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Dukakis Draws Heavy Crowds, Money, Press

May 25, 1987|BOB DROGIN | Times Staff Writer

According to federal income tax returns released by his campaign, Dukakis and his wife reported cash contributions to charity last year of $3,732 from an adjusted gross income of $83,409. Most of that was his $75,000 salary. They paid $19,299 in tax. His accountant, Harris Coles, said Dukakis owns no property other than his Brookline home.

Once out of office, Dukakis lectured for four years at Harvard's John F. Kennedy School of Government. In 1982, he ran a bitter rematch against King. This time, Dukakis won. And last year, riding a wave of prosperity, he was reelected by a 69% landslide.

For the last five years, Dukakis has presided over what he touts as the "Massachusetts Miracle." Fueled by billions in defense spending, a growing high-tech economy, and a booming service industry, the state has one of the nation's lowest jobless rates--3.6% in 1986. More than 300,000 new jobs have been created, and 54,000 new businesses started.

Spreading the Wealth

Dukakis hopes his campaign can reap the benefit. He tells audiences that he has cut taxes five times in four years, gotten 30,000 families off welfare through the Employment and Training Choices program, turned a tax-amnesty and revenue enforcement program into a national model, and spread the wealth through regional development.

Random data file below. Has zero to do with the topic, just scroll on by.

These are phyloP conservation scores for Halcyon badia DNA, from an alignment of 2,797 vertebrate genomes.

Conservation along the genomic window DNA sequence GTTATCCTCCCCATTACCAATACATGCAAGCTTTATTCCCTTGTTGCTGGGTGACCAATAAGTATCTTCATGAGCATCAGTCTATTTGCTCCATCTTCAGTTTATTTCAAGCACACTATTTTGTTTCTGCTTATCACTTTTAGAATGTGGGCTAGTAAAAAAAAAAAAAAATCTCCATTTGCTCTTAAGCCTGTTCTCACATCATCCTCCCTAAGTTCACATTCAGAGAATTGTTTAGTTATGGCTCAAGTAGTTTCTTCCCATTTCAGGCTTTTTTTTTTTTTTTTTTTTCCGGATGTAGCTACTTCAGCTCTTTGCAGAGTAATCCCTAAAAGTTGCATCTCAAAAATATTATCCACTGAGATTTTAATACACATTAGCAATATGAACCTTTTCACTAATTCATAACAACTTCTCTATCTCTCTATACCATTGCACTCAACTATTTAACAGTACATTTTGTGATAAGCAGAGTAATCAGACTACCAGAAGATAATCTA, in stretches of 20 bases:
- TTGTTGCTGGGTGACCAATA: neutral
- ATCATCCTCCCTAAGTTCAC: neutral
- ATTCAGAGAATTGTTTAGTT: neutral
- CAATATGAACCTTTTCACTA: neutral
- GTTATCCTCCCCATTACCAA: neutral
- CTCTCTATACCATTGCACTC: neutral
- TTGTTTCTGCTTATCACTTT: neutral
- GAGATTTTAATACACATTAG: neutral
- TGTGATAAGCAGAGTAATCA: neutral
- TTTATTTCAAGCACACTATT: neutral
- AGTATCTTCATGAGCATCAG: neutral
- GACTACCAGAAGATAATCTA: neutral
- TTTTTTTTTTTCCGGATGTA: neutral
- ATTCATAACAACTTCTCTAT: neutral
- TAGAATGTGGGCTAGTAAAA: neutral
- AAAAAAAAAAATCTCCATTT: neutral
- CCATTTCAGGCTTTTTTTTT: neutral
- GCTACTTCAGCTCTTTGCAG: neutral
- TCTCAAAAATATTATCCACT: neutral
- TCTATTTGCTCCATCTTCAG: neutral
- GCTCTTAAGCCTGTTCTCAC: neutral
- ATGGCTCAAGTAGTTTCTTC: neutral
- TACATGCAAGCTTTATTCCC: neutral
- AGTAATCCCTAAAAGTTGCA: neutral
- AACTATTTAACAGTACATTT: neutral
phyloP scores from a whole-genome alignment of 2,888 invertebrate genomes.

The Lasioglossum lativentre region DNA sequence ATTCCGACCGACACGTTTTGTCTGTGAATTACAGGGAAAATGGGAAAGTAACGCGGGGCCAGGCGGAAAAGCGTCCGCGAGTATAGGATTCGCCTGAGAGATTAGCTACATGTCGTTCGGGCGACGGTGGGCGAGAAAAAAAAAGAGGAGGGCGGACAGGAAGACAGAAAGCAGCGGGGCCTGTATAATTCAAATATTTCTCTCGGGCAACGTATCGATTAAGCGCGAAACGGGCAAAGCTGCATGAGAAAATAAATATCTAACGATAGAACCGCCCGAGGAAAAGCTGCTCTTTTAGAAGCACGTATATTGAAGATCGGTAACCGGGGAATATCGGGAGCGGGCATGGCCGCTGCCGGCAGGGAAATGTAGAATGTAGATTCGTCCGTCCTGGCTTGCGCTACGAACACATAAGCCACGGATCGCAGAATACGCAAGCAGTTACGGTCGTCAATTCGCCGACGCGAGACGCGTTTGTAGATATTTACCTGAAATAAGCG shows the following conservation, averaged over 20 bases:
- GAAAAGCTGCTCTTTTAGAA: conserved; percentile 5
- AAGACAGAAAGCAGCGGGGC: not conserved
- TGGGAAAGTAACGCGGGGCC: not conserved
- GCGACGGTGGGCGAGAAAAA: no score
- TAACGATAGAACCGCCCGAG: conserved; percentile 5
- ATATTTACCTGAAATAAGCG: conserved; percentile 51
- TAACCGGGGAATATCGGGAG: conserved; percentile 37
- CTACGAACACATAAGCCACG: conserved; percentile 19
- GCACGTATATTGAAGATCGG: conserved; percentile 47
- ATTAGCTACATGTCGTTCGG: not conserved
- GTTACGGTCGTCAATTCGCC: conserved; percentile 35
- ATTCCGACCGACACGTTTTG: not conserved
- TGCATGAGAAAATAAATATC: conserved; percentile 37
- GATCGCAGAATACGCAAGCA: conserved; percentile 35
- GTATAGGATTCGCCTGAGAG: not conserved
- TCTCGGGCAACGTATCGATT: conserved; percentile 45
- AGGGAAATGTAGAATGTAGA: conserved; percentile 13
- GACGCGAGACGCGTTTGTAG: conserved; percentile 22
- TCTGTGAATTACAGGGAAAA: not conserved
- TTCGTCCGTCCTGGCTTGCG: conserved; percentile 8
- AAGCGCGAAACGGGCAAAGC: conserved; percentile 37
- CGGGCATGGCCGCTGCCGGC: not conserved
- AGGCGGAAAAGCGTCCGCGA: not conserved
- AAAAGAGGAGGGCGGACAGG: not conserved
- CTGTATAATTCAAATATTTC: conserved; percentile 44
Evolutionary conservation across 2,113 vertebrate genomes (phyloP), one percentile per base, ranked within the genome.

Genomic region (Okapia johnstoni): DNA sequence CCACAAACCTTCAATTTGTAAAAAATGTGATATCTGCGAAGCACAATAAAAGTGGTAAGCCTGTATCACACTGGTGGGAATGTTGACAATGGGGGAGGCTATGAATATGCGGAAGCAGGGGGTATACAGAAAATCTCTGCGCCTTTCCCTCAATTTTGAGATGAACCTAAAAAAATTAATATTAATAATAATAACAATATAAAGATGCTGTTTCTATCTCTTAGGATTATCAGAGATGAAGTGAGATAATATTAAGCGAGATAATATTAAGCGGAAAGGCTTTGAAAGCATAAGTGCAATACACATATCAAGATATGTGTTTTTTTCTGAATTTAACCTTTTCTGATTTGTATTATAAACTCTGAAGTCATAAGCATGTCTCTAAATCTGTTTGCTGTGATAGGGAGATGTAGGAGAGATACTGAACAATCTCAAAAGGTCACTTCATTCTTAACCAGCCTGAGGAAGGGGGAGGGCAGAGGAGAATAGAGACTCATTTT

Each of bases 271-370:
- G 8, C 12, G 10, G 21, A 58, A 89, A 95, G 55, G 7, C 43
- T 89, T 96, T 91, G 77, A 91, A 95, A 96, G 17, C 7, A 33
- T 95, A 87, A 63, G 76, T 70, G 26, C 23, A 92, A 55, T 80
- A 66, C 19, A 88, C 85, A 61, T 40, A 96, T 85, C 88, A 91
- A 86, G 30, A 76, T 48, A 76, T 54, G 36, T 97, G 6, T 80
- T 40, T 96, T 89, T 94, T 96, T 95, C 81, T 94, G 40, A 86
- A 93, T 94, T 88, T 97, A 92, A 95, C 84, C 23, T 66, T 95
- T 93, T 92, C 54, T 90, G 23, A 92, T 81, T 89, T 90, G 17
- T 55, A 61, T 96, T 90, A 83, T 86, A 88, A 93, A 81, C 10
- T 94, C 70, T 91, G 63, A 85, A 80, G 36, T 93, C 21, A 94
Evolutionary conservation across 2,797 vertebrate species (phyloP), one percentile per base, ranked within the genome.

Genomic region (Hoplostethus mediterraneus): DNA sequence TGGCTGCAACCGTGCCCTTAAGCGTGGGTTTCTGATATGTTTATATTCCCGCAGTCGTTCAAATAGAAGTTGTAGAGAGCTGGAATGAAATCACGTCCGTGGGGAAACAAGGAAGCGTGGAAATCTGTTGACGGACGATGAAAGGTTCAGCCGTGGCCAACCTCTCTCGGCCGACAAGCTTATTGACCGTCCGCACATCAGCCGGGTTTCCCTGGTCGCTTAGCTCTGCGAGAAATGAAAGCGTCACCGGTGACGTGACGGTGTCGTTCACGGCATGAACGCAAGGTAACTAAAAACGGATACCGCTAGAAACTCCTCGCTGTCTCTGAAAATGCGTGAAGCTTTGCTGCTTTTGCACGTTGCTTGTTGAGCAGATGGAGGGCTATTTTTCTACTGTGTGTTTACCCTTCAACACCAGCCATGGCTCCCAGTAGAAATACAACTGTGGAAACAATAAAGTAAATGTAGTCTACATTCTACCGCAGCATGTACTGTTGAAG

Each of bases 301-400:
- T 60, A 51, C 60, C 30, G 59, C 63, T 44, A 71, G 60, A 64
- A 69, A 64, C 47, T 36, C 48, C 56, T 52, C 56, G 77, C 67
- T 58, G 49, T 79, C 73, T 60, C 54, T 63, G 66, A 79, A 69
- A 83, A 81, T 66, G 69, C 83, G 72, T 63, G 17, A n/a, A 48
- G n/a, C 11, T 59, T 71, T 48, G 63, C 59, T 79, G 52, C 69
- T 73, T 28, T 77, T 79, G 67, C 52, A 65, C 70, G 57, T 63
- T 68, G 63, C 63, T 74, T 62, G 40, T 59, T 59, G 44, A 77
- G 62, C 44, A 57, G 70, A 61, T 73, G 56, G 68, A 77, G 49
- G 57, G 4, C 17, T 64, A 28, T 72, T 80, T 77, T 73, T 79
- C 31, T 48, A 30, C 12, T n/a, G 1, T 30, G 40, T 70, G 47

But critics say Dukakis claims too much credit. A study released last year by two Harvard scholars says his administration's initiatives "may have helped" sustain the economic revival, but that new state policies "were too limited and too late to be important explanations of the turnaround."

Dukakis bristles at the criticism. "I don't think there's any question that we've helped ensure that economic opportunity is as widespread as possible," he said.

Dukakis' campaign manager is John Sasso, a close aide and a skilled political operative who won his battle stripes as campaign manager for 1984 Democratic vice presidential nominee Geraldine A. Ferraro.

Sasso has crafted a campaign designed to ease voters' fears. For those disenchanted with Ronald Reagan, Dukakis is "engaged," "vigorous," and a "hands-on manager" who "believes in the rule of law and the Constitution," Sasso said. "Some of the things lacking in this Administration," he added.

For those concerned about Gary Hart-like questions of character, Dukakis tells audiences he is "blessed by a terrific wife and three wonderful kids." Mrs. Dukakis says her husband returns home from the Statehouse most nights at 6 to eat dinner with his family, and often walks the children to public school.

Dukakis says he "never contemplated" a presidential bid until January. One factor was the Iran- contra scandal. "I thought I could do a better job," he said. Another was a close look at the prospects of a "favorite son's" candidacy in neighboring New Hampshire.

On the campaign trail, he is easy-going, unflappable, and tries to remember not to wave his arms as he speaks. He will campaign in Iowa, New Hampshire and Florida this week. And he says he is having the time of his life.

"People ask me, 'Are you tired? Is this a grind?' " Dukakis said. "Are you kidding? My folks came over on the boat. And I'm running for President!"

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